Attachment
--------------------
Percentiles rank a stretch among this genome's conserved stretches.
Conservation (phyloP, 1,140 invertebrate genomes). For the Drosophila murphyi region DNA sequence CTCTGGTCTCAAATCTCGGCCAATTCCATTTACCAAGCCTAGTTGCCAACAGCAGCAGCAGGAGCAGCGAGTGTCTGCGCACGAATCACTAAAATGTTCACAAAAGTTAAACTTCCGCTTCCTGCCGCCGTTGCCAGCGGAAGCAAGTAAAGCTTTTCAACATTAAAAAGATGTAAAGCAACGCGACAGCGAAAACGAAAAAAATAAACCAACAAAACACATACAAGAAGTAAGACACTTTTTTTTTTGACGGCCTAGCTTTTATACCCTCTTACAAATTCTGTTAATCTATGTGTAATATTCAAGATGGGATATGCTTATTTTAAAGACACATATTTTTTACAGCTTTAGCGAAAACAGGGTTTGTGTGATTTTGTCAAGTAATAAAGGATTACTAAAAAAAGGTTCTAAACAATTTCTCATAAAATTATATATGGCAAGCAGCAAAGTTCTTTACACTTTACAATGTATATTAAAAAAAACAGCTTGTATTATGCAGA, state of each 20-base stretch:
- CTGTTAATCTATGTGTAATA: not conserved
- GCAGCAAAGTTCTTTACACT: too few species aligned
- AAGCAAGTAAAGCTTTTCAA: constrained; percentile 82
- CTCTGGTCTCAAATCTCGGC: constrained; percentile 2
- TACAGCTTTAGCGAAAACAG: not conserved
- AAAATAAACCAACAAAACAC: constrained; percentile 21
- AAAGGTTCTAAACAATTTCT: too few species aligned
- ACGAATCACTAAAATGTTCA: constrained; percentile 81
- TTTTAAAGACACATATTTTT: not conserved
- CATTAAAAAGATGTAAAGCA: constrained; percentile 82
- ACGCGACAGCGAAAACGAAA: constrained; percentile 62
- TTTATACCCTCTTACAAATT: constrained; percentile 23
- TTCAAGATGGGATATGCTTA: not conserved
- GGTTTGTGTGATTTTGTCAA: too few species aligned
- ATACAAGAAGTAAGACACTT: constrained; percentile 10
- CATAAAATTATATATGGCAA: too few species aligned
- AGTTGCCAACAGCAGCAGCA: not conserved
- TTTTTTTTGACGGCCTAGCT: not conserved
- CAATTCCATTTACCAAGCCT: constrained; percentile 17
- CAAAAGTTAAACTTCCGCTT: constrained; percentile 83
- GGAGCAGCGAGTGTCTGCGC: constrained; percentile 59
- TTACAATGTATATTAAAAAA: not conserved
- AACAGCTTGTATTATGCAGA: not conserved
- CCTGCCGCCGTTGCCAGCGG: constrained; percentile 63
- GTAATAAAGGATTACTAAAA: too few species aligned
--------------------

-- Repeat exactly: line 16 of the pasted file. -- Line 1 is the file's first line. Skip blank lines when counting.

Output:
- GGTTTGTGTGATTTTGTCAA: too few species aligned